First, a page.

If you are already running your network on Windows 10, then finding your network security key can be pretty easy. Follow these steps in Windows 10:
- Right-click on the Start Menu
- Click on Network Connections
- Scroll down and click on Network and Sharing Centre
- Click on your Wireless network
- Click on the Wireless Properties button
- Go to the Security Tab where you will see that your password is masked
- Select the 'Show characters' checkbox, and this will reveal your network security key
Finding the Network Security Key on Windows 7
For those of you still running Windows 7, you can find your network security key by following these steps:
- Click the Start button
- Click Control Panel
- Under 'Network and Internet' click 'View network status and tasks'
- On the left-hand menu, click 'Manage Wireless Networks', then locate your wireless network on the new menu
- Right-click on your wireless network and select Properties
- Click on the Security tab
- Check the box that says 'Show characters' (if it is not already checked)
- The Network security key box will display your key. You can use this same key to connect other devices to your network, such as new laptops and tablets.
Finding Your Network Security Key on a Mac
For those people running Mac computers, you can find your wireless network security key by following these steps:
- On the top of the screen, select 'Go'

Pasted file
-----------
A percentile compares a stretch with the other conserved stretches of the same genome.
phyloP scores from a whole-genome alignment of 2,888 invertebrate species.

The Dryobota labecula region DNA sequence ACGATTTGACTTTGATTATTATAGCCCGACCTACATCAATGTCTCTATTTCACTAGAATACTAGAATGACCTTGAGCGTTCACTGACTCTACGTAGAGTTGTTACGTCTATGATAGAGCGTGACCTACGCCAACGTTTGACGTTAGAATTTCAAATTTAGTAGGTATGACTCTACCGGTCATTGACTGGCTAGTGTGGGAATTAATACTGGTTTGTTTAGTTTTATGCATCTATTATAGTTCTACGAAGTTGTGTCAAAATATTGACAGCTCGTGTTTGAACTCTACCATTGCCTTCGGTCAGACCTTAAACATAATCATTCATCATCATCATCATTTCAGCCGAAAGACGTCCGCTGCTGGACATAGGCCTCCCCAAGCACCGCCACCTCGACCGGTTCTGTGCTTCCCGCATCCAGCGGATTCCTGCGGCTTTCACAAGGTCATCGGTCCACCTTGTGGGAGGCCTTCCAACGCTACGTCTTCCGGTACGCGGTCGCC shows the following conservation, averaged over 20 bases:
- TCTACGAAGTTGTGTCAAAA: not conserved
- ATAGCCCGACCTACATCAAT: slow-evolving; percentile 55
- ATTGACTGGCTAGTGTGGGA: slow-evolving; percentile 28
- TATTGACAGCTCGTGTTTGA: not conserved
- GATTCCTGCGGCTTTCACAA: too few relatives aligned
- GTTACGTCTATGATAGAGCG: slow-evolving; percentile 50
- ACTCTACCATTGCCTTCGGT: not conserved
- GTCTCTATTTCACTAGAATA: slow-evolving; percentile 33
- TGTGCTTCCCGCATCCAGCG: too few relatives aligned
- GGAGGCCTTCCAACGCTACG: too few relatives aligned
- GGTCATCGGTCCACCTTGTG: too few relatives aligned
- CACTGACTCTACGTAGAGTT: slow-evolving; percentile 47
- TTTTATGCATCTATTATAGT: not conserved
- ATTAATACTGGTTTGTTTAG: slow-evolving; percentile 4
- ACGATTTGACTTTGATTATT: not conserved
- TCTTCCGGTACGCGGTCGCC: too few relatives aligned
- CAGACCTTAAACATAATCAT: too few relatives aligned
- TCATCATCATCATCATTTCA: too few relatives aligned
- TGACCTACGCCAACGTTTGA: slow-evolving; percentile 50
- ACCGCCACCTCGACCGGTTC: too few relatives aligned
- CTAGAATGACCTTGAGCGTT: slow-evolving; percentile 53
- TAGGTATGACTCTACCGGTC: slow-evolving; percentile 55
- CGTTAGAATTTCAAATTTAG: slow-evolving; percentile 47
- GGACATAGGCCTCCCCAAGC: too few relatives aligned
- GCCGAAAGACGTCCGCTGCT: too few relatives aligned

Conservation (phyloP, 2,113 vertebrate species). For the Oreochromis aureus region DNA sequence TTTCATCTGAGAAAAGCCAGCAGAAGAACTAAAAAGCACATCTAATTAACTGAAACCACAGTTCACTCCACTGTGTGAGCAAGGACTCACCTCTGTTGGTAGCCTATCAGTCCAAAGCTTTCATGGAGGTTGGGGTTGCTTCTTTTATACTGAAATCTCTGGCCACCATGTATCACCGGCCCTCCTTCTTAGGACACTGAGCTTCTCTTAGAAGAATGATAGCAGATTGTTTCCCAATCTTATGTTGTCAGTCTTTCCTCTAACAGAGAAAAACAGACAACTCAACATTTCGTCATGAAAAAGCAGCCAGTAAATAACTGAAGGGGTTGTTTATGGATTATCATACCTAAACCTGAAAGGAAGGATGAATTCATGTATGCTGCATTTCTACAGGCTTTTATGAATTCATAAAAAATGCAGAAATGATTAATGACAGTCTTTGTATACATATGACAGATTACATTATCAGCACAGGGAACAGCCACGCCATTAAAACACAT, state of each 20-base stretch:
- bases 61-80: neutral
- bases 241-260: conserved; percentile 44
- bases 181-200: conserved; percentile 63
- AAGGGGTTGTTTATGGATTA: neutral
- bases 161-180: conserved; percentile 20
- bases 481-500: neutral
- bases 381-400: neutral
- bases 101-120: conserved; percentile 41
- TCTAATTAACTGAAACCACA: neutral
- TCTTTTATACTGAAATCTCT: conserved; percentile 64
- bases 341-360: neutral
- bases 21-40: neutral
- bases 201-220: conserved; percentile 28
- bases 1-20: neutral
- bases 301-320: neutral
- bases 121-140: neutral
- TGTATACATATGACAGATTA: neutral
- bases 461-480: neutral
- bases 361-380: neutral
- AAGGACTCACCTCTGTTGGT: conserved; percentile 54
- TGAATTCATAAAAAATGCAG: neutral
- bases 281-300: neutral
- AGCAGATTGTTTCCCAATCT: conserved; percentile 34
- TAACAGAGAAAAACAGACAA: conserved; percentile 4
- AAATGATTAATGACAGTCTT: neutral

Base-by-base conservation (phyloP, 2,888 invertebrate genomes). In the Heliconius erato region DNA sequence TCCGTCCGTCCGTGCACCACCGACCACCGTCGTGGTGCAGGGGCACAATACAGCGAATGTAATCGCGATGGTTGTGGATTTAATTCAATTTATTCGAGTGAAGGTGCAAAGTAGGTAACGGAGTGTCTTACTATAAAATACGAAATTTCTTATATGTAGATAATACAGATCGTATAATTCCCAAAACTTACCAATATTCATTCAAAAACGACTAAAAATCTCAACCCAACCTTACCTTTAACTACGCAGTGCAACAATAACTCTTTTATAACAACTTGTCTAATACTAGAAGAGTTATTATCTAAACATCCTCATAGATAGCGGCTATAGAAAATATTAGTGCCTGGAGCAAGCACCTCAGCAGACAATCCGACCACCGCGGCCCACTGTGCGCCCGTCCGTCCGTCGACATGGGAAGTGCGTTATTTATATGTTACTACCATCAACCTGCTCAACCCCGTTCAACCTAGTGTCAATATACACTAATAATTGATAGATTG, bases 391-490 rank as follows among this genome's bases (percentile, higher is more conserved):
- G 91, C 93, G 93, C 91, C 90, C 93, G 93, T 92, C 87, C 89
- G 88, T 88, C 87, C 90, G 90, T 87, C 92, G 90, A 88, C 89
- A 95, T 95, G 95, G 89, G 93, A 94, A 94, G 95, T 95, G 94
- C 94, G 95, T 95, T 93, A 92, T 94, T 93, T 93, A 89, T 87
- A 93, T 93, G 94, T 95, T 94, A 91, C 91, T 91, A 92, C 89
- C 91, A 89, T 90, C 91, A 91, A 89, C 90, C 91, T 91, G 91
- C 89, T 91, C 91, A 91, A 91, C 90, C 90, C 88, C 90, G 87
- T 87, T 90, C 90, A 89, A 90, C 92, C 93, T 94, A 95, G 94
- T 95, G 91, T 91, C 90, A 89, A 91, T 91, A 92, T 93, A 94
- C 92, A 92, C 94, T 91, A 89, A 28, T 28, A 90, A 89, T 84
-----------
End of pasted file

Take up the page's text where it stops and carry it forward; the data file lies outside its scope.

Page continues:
- Now select 'Utilities'
- Double click on 'Keychain Access' and then click on your network from the list provided
- Check the box that says 'Show password' (you may need to enter your Mac's Administrator password to access this. Enter this and click 'Allow' to do this)
- Your network security key will display your access code. You can use this same key code to connect other devices to your network.
Hopefully, these tips we have shared with you will help you to quickly find your network security key when you need it.
Remember though that if you choose to reset your security key to something more memorable, try to make it difficult for other people to easily guess. Most people may choose to use a combination of family names and birth dates, but this information can be relatively easy for hackers to find out.
It also makes sense to regularly change your WIFI password on your home network. If you have never changed it from the default password, you should change it asap. The default wifi passwords used by most internet providers are well-known by criminals, and they will easily be able to gain access to your network by using these codes.
By doing this, you will have more control over who is using your network. It can also be good housekeeping to change your password to control how many different devices are connected to your network, such as family smartphones, laptops and tablets.
We suggest you go away and try reset your wifi password every year to ensure your network security is in good shape. Most wifi security fields these days are coded with best practice in mind, so you would be prompted to check passwords again if the network security key mismatch occurs. A little housekeeping on your wifi password and enabling wifi protected access (so only devices you want can connect to it), can go a long way in protecting your wireless network